WASHINGTON, July 5, 2017 - A tax on sugary beverages went into effect on Saturday in Boulder, Colorado, and opponents of the levy are worried it will have results similar to what’s happening in Philadelphia.

There, a 1.5-cent per-ounce sugar tax was signed into law in June 2016. Since then opponents of the assessment – including the American Beverage Association – point to job losses and lost revenue because consumers didn’t stop drinking the assessed beverages, they just bought them somewhere else.

“If you want a case study in how these taxes hurt consumers and businesses, you should look at Philadelphia,” Lauren Kane, ABA’s senior director of communications, told Agri-Pulse.

A recent public hearing on the subject had to be cancelled after protesters in support of it took control of the hearing room and never relinquished it. The lawmakers who convened the hearing say they’ll reschedule something in Harrisburg, the Pennsylvania state capital. In Philadelphia, the tax wasn’t really sold as a public health concern, but rather as an avenue to fund education and recreation programs. In testimony that was submitted for the hearing, Philadelphia Mayor Jim Kenney and City Council President Darrell Clarke say the tax is working, because these projects have received funding.

“All of this progress will disappear if the beverage industry is successful in their continued efforts to repeal this tax, either through courts or legislation,” they said in a joint statement, referring to legal efforts being pursued by ABA and others.

But the tax hasn’t just been opposed by the beverage industry – community and labor groups have been vocal in their opposition as well. Danny Grace, an officer of Teamsters Local 830 in Philadelphia, blamed the tax for lost jobs that have had a domino effect.

“The tax has resulted in drastically fewer products being sold in the city, which means less trucks needed for deliveries, which means less Teamsters drivers needed,” Grace said in written testimony. “Fewer delivery trucks on the roads means less need for Teamsters’ mechanics to maintain and repair the trucks. Less products being sold also means less need for Teamsters’ production and warehouse personnel. And decreased sales of beverages means less need for Teamsters’ merchandisers in corner convenience stores and supermarkets.”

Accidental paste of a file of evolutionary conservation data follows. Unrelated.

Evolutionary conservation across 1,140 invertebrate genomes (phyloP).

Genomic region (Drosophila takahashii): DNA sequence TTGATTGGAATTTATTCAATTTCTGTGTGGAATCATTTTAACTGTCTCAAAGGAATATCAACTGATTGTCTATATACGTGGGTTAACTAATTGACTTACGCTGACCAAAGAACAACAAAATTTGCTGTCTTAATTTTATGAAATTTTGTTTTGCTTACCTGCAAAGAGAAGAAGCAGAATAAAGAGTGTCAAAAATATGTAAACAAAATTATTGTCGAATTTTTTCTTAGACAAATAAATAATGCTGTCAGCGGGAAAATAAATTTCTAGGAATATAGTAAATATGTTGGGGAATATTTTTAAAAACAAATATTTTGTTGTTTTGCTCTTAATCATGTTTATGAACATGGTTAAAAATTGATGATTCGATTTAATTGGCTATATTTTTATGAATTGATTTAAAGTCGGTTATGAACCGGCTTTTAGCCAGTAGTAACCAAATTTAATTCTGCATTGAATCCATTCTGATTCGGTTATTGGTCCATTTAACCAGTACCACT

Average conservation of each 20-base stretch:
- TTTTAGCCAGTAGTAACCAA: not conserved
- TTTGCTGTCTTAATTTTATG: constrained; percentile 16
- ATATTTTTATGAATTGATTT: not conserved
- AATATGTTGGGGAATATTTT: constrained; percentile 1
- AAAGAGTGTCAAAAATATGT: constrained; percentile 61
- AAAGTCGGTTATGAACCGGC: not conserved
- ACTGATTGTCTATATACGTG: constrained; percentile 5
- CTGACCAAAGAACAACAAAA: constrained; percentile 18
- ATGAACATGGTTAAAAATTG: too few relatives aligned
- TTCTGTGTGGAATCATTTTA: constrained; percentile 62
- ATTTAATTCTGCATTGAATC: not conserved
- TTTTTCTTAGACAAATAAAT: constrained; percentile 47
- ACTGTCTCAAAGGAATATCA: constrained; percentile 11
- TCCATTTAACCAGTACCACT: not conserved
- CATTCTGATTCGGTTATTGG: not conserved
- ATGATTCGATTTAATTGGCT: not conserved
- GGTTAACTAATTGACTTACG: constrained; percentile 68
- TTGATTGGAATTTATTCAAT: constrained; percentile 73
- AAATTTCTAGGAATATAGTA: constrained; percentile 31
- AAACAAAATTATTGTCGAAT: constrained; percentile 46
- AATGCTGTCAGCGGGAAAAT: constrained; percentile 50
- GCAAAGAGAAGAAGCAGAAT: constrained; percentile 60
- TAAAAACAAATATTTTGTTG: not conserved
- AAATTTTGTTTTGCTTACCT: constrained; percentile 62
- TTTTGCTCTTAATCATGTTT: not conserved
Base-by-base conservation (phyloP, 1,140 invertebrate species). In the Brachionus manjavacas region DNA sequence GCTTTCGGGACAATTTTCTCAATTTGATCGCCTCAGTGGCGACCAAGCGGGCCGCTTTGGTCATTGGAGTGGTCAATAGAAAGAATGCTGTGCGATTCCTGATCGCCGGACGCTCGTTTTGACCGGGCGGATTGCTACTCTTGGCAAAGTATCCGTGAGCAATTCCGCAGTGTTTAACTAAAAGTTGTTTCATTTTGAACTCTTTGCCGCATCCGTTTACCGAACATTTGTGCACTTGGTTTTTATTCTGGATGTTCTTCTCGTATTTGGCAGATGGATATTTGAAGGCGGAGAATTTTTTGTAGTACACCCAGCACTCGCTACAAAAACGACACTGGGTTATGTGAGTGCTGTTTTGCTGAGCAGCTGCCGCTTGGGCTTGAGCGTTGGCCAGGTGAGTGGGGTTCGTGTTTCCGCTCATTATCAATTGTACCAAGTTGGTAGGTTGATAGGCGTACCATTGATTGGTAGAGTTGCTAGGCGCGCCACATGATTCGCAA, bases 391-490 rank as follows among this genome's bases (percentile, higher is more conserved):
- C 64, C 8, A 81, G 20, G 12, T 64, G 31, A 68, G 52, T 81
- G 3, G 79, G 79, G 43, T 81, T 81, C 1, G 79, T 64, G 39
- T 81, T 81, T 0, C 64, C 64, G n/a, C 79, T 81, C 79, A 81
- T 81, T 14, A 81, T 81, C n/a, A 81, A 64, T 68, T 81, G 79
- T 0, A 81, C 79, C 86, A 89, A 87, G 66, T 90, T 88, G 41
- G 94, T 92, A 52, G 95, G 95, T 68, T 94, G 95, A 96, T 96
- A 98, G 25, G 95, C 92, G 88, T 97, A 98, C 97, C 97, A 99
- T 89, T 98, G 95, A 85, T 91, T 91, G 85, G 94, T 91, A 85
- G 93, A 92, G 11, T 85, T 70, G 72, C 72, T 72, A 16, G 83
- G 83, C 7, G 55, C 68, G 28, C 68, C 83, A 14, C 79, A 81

The tax in Philadelphia has a lower assessment than Boulder, which now slaps a 2-cents per-ounce tax on beverages with more than five grams of added sugar per 12 ounces. That adds an extra 40 cents to a 20-ounce bottle and an additional $2.88 on a 12-pack of 12-ounce cans.

A similar tax was set to go into effect last Saturday in Cook County, Illinois, until a judge blocked it Friday afternoon. Retailers in the area raised questions that are common in the soda tax debate: How is it assessed? What products does it apply to? What should a retailer do if their in-house technology can’t compute differences between products? Does the tax apply to users of the Supplemental Nutrition Assistance Program?

The ABA’s Kane said a better approach to improving public health than this form of taxation might be product reformulation, something she says is underway in the industry. In addition to offering the same products with lower amounts of sugar, companies are experimenting with offering the same products in smaller quantities – 8-ounce cans, for example – with hopes consumers could still taste their product of choice, but at a lower level of consumption. Kane said consumers are responding to the efforts.

“I think it’s better to work with consumers and support them in their efforts rather than punch them in the nose with a tax that has never been proven to improve public health.